Meteor Timber v. Wisconsin Division of Hearings and Appeals, et al
Case Number: 2020AP1869
Location: Monroe County
Type: Administrative Agency Review
Venue: The Court of Appeals
The Court of Appeals handed a major victory to Clean Wisconsin and its partners, ensuring a rare, critical Wisconsin wetland will remain protected. Judges upheld a lower court decision to block a wetland fill permit issued by the Department of Natural Resources in 2017. The permit would have allowed Atlanta-based Meteor Timber, LLC. to destroy a hardwood wetland in Monroe County in order to build a frac-sand loading depot on the site.
“Every wetland we can protect is an enormous victory. This case was a perfect example of trying to destroy something that we need, this untouched pristine wetland, to facilitate fossil fuel infrastructure that we don’t need and that’s making our climate problems even worse,” said Clean Wisconsin staff attorney Evan Feinauer. “You only have to look around to see how badly our wetlands are needed—the Midwest is reeling today after intense, mid-December severe rainstorms. Wisconsin’s wetlands offer protections against flooding by soaking up heavy rainfall, which is critical as storms worsen with climate change, and we will keep fighting to keep them protected.”
The victory is the culmination of more than four years of legal work by Clean Wisconsin and Midwest Environmental Advocates, which represented the Ho-Chunk Nation. The appeals court upheld a 2020 ruling by Monroe County Circuit Court that determined the DNR violated state wetland protection laws when it issued the permit.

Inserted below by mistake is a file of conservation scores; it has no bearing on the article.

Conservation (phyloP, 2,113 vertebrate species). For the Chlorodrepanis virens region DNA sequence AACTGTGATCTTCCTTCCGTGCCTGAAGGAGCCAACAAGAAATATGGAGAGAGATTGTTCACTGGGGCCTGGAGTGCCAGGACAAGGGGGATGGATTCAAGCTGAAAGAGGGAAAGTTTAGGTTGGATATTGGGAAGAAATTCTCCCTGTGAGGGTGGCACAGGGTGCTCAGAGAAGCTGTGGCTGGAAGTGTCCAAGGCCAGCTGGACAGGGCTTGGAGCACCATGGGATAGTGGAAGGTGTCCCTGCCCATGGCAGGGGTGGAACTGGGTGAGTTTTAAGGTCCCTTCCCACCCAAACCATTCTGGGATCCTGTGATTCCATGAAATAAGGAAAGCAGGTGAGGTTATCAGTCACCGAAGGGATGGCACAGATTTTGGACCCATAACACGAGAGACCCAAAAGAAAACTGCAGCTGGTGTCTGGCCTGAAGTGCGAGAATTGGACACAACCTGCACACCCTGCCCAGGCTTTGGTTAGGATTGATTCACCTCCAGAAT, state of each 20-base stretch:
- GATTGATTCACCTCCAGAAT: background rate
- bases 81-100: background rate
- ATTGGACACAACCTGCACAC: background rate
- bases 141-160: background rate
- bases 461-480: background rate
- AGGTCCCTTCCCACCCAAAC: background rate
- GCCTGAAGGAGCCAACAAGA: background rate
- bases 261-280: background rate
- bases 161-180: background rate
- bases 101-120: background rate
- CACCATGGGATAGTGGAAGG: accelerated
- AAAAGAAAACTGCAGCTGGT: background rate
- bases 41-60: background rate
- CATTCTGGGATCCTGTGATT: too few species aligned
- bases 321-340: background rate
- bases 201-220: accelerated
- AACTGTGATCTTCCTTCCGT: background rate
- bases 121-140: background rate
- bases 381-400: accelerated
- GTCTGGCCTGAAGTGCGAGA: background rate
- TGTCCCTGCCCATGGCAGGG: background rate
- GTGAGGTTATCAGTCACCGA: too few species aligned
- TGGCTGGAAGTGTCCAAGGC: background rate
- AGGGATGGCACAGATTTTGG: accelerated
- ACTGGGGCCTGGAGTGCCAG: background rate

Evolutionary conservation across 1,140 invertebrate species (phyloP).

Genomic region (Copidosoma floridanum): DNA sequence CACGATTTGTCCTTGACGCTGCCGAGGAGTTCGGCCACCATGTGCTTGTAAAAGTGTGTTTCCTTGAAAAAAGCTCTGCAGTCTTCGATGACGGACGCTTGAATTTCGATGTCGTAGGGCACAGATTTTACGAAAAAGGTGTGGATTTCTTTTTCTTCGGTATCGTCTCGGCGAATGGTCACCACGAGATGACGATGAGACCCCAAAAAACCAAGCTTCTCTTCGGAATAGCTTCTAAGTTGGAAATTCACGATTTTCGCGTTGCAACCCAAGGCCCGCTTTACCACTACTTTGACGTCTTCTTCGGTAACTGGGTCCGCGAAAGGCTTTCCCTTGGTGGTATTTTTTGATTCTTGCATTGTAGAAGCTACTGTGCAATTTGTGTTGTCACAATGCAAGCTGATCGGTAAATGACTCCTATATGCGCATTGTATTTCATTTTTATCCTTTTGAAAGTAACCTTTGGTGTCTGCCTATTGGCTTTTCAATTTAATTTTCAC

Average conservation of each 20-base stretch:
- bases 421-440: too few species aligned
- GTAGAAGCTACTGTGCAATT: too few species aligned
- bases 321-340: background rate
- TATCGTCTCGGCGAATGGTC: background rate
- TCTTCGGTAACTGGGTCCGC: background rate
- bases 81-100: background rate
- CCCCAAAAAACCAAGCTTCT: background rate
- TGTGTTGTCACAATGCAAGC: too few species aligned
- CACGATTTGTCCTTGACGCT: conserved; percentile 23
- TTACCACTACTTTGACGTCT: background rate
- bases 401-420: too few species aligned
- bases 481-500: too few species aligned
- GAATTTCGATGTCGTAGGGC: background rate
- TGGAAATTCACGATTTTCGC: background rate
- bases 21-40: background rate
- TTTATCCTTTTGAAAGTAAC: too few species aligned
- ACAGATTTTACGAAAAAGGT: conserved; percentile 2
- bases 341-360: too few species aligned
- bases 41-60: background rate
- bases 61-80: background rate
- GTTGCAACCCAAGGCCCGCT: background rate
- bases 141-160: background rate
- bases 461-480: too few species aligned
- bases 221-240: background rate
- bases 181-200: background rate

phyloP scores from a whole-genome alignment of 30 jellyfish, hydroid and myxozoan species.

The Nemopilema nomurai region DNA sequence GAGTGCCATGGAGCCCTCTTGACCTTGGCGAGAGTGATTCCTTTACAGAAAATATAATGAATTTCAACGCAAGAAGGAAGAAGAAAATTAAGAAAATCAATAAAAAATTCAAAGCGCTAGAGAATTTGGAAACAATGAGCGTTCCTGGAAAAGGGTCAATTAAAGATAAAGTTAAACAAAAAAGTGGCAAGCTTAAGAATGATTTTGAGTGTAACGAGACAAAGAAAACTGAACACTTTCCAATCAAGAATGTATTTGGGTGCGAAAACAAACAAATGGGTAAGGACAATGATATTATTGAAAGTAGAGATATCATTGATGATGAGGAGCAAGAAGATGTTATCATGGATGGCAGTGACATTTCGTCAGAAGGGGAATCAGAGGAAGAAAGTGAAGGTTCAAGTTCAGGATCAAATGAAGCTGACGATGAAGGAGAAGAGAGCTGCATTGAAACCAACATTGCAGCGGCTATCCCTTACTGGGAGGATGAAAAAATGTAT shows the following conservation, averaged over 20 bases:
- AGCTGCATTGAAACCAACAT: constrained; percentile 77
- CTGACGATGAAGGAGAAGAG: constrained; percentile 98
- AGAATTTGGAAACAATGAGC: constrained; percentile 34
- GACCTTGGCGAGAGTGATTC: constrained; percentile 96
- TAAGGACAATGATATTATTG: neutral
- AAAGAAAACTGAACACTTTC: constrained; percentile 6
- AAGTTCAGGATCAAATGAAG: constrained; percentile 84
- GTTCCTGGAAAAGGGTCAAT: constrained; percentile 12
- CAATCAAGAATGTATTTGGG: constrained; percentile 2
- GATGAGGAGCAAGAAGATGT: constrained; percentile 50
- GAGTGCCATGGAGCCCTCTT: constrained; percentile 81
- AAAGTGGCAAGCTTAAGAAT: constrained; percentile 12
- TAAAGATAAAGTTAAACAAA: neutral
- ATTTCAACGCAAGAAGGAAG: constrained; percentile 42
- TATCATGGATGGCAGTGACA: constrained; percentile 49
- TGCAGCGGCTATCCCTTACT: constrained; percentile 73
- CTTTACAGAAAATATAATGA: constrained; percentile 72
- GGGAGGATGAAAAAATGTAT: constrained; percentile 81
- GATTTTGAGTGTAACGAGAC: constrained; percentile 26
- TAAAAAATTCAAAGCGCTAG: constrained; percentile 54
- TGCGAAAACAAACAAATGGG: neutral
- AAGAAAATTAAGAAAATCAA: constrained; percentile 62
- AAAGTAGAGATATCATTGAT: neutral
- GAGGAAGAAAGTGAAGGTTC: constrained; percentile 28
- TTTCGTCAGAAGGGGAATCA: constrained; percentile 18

“The DNR’s initial decision to issue a wetland fill permit to Meteor Timber happened in 2017, during a time when the agency was retreating from its mission to protect Wisconsin’s natural resources. It’s never been more important for the DNR to embrace its essential role when it comes to safeguarding Wisconsin’s environment, and we’re starting to see that happen. Wisconsin has lost half of its wetlands since the beginning of the last century. We must protect what we have left,” Feinauer said.
Diversity of our landscape is key to resilience in the face of climate change. Our state’s natural wetlands offer a variety of benefits, soaking up rainfall to replenish aquifers and maintain water levels in rivers and streams, wildlife habitat, storing carbon, and filtering harmful pollutants out of water.